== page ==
Facebook whistleblower to brief company’s Oversight Board on allegations
Former Facebook employee Frances Haugen, who testified in front of Congress last week that the tech company placed profits ahead of children’s safety, said on Monday that she has agreed to speak with the Facebook Oversight Board.
“I have accepted the invitation to brief the Facebook Oversight Board about what I learned while working there. Facebook has lied to the board repeatedly, and I am looking forward to sharing the truth with them,” Haugen tweeted.
I have accepted the invitation to brief the Facebook Oversight Board about what I learned while working there. Facebook has lied to the board repeatedly, and I am looking forward to sharing the truth with them.
— Frances Haugen (@FrancesHaugen) October 11, 2021
Last week, Haugen testified in front of the Senate Subcommittee on Consumer Protection, Product Safety, and Data Security. She said Facebook was aware of how its products were harming children and teens, but still sought to profit off of their engagement, doubling down on targeting the younger demographic.
“The damage to self-interest and self-worth inflicted by Facebook today will haunt a generation. Feelings of inadequacy and insecurity, rejection and self hatred, will impact this generation for years to come. Our children are the ones who are victims,” Haugen told the committee.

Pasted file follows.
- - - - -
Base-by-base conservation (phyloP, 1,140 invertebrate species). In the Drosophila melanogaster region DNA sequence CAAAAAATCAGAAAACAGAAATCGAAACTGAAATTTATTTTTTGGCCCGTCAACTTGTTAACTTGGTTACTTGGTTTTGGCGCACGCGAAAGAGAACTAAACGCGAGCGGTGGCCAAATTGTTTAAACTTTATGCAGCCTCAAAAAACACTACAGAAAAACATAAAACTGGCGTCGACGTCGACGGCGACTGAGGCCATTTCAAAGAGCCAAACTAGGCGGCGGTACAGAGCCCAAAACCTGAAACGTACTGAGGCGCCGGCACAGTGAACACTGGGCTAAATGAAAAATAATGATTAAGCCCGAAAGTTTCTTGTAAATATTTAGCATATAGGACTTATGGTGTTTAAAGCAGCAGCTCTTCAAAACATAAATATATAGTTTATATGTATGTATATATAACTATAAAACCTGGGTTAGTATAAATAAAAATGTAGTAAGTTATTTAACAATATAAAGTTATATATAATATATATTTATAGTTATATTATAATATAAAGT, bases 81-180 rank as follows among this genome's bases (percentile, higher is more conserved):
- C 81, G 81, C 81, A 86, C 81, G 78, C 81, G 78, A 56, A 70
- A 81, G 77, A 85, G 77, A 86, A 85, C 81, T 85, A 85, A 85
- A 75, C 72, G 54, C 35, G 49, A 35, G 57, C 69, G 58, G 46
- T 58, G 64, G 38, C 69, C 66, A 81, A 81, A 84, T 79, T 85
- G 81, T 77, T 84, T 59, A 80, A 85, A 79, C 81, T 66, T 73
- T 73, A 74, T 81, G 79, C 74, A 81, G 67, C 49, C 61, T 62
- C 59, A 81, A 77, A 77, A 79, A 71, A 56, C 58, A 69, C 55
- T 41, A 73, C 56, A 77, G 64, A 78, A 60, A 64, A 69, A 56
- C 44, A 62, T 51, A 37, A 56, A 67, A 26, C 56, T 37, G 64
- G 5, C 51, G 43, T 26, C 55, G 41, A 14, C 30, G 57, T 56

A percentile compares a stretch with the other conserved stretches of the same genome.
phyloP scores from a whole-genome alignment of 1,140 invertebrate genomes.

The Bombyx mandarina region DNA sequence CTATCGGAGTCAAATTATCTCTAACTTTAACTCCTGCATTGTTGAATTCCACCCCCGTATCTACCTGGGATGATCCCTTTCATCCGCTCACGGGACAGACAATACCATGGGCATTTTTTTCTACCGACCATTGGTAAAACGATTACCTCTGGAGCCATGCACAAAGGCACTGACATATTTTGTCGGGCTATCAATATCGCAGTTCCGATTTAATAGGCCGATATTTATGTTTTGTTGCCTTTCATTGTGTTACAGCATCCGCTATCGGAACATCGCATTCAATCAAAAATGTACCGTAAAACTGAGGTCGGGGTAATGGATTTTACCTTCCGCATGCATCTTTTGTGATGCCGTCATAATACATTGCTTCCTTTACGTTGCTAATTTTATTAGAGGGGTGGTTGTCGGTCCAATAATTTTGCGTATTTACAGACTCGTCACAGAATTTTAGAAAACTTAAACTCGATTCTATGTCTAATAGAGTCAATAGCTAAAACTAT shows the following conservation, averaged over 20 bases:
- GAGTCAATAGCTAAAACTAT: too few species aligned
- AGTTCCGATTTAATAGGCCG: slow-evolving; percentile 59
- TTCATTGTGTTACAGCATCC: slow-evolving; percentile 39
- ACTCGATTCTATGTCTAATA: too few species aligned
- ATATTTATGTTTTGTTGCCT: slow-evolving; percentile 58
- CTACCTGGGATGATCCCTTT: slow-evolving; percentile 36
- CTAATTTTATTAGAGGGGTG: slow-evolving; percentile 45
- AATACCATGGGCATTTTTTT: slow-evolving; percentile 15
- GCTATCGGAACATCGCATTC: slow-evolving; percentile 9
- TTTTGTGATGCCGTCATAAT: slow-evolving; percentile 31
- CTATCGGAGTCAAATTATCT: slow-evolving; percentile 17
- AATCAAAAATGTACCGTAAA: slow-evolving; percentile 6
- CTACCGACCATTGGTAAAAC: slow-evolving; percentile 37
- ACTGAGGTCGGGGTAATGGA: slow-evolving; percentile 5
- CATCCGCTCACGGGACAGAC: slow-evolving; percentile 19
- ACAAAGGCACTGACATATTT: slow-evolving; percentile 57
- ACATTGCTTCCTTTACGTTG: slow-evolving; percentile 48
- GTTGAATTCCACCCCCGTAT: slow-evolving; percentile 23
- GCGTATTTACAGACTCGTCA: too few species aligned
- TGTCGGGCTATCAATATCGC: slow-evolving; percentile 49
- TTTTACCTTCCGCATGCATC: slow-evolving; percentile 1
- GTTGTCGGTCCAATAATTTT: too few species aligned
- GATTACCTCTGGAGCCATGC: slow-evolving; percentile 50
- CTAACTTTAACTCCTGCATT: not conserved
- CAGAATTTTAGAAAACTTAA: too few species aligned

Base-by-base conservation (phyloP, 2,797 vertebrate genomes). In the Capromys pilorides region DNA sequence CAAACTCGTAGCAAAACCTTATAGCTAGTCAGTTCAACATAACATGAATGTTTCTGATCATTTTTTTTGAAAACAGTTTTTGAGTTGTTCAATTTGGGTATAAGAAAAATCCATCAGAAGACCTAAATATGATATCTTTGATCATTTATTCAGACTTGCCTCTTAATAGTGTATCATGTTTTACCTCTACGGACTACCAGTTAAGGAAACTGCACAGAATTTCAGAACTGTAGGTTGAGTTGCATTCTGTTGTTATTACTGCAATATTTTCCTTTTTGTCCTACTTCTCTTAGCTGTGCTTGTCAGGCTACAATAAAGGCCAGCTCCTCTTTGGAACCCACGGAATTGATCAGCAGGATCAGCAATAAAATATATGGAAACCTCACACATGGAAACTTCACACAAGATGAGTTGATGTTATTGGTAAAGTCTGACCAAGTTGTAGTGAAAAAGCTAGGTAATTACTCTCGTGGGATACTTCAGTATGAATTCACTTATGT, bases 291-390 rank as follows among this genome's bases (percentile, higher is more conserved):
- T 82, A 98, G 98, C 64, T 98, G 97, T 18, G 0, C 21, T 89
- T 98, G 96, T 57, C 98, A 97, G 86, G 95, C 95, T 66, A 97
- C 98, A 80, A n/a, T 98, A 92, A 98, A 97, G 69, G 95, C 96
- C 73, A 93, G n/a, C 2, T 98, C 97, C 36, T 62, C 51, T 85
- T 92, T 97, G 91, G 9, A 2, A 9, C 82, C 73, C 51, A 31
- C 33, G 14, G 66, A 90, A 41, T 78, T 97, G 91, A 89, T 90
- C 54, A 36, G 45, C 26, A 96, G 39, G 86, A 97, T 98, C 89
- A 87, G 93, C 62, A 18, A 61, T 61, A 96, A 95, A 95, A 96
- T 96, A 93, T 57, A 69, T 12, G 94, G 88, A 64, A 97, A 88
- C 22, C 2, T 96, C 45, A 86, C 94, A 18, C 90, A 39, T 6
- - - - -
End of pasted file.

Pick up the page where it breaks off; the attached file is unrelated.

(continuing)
“Teens today looking at themselves in the mirror feel doubt and insecurity. Mark Zuckerberg ought to be looking at himself in the mirror today,” she said. “And yet rather than taking responsibility and showing leadership, Mr. Zuckerberg is going sailing. His new modus operandi: no apologies, no admission, no action, nothing to see here.”
The Facebook Oversight Board is an 11-member group put together in 2020 to set standards on “what is and is not acceptable to share” on the platform and has a staff independent from Facebook. One major decision that the organization made earlier this year was to uphold former President Trump’s ban from the platform.
Facebook announced in June that Trump would not be allowed back on the platform until at least 2023.
Though the board and Facebook have stressed that it is independent from the tech company, the organization is funded through a $130 million trust. According to the board’s charter, the decisions that the members make are binding, unless implementation of its decisions are found to be in violation of the law.